National Hemophilia Foundation, Nebraska Chapter

Graysen’s Story

Lovell-8On September 28, 2010, Tony and Mollie welcomed their little boy, Graysen, into the world. The next day he was diagnosed with severe Hemophilia B when he didn’t stop bleeding after his circumcision.

His first bleeding incident at home happened when Graysen was two months old. He got a soft tissue bleed in his cheek when a nurse pressed too hard to give him an oral shot. They took him to the emergency room so they could access a vein and infuse his missing clotting factor 9.

After his first bleed, they connected with the Nebraska Chapter of the National Hemophilia Foundation. Mollie said, “We met so many amazing people that knew exactly what we were going through. Seeing other little boys with hemophilia run around and play was so reassuring. For the first time, I thought things might be okay for Graysen and that he would live a pretty normal life.”

Graysen now has a port, so that Tony and Mollie can give him infusions at home. They do them three times a week and as needed if he has an injury. Mollie said, “Hemophilia has been a wild ride, but our family has survived and we have met so many amazing people along the way. Without the support from our family and the Nebraska Chapter, I’m not sure where we would be today.”

For more information on hemophilia or the Nebraska Chapter, please visit www.nebraskanhf.org.

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Henson Family’s Story

Henson Family PhotoWhen you have a child with a bleeding disorder, life can get crazy. Add a second child with a bleeding disorder, and it can be pretty daunting.

This is the journey the Henson family from Lincoln, NE is on with their two young sons, Hayden and Max, both of whom have severe hemophilia. Parents Dan and Kristin are both very involved in the care of their children. Hayden receives infusions every other day through a port in his side. Max has also had a port placed in his side like his big brother.

Kristin had experienced Hemophilia even before her children were born. Her father had hemophilia. She remembers the struggles he encountered with the disorder. She shared, “At first, the hardest part of raising a child with the same disorder was feeling scared of everything. I saw my father live with this when I was little, and it was hard for me. I realize now that so much has changed since then, and our sons will get to do many of the things their friends do. I truly believe that you aren’t given more than you are able to handle, and we are blessed to have two beautiful, healthy little boys.”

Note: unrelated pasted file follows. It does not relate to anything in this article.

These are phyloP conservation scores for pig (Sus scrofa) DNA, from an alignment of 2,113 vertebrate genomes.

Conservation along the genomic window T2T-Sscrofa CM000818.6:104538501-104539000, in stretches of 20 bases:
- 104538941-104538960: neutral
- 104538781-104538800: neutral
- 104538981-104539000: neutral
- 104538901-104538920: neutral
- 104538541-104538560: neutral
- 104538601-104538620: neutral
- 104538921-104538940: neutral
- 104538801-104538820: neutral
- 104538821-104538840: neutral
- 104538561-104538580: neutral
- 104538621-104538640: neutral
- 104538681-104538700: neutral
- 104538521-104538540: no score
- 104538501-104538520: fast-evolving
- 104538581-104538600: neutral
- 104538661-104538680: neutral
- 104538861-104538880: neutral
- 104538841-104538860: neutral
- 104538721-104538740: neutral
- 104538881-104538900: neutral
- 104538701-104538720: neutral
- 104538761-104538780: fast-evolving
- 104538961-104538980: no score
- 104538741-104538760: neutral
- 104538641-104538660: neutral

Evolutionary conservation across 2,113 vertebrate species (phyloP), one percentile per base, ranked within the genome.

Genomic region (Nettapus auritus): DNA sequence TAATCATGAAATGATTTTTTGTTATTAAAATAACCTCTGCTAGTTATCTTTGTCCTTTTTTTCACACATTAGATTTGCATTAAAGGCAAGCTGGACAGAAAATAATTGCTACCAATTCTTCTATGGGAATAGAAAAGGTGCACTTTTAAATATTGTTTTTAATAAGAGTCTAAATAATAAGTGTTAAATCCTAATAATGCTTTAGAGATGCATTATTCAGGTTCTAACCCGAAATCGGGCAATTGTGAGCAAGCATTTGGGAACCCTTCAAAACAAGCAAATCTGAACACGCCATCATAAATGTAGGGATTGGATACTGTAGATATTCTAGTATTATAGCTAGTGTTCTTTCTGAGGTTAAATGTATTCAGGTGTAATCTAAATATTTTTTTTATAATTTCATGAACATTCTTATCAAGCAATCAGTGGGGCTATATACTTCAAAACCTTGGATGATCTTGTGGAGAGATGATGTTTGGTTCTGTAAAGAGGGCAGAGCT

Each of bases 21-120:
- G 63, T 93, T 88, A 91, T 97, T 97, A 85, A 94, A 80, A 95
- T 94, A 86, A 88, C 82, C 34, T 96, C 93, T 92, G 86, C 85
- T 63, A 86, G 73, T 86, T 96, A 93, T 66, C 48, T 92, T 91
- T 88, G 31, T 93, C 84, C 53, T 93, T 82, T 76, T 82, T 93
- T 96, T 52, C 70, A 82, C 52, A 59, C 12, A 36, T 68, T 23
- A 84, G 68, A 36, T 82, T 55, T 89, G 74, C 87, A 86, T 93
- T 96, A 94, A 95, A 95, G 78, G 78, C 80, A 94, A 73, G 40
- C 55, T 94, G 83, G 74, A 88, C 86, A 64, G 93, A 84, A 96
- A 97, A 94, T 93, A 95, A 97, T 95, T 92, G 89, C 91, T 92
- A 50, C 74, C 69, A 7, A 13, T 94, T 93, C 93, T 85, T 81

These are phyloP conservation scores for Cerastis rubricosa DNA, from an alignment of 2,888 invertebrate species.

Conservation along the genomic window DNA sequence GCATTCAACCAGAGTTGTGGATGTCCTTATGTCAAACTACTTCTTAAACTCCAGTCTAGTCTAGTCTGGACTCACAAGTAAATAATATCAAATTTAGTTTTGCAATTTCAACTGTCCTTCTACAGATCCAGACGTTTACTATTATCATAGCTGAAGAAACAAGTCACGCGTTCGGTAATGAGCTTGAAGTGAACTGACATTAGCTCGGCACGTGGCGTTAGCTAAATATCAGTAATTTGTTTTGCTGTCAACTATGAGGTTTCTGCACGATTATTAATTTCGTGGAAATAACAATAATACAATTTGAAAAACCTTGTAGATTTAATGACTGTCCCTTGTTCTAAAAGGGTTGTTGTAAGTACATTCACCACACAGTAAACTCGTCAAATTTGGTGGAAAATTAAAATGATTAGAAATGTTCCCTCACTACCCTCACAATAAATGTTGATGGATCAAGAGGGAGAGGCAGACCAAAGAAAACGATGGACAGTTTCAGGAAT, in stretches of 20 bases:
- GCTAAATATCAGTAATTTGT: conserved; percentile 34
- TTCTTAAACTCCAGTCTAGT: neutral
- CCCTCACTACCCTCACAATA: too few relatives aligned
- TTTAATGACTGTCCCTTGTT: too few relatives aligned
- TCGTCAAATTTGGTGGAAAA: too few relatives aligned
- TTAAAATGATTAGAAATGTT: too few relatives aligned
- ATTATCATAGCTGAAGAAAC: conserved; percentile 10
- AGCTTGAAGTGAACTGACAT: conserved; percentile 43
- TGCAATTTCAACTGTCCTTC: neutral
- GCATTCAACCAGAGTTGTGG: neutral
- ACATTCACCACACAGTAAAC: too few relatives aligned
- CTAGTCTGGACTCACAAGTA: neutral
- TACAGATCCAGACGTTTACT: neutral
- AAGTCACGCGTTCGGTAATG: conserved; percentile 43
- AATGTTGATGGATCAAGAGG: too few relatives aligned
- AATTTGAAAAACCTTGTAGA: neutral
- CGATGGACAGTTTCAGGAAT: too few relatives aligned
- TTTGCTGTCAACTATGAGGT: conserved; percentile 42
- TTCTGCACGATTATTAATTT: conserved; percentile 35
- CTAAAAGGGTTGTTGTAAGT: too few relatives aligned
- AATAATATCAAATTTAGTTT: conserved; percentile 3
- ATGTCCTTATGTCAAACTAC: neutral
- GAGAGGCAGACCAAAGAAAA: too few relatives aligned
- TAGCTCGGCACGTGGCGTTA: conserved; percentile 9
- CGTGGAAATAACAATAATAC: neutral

The family is actively involved with the Nebraska Chapter of the National Hemophilia Foundation. They take advantage of the educational programs offered and have a great support system of family and friends.

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Gentry Family’s Story

Hemophilia_Gentry“To many, hemophilia is just another word. To others, it’s a lifelong journey of obstacles,” said Kaylean, who is a stay-at-home mom to three children: Liam (4), Annabelle (3) and Barrett (1). Both boys have Moderate Hemophilia B (Factor 9 deficient).

Kaylean’s grandpa, grandpa’s brother and her little brother all have hemophilia, which helped prepare her for this long journey, she said. “But when the doctor tells you, ‘your boys have hemophilia,’ the whole game changes.” So far Liam has had a handful of infusions, and Barrett had his first infusions at the end of 2015, Kaylean said. “The struggle comes into play when we go play with other children at parks, play centers, pools and school. Yes, we have obvious limitations, but we want them to know, even with having a bleeding disorder we are very fortunate because of the advancements the bleeding community has achieved.”

Kaylean’s grandpa helped start the Nebraska Chapter of the National Hemophilia Foundation (NHF), so Kaylean has been involved with the NHF for many years. But she and her husband, Brandon, became even more active after their son Liam was born. “We attend many of the events and educational opportunities made available to us. By attending the different events, we keep up on the latest information, meet many families and can share experiences. But furthermore, we can educate ourselves and all of our friends and family,” Kaylean said.

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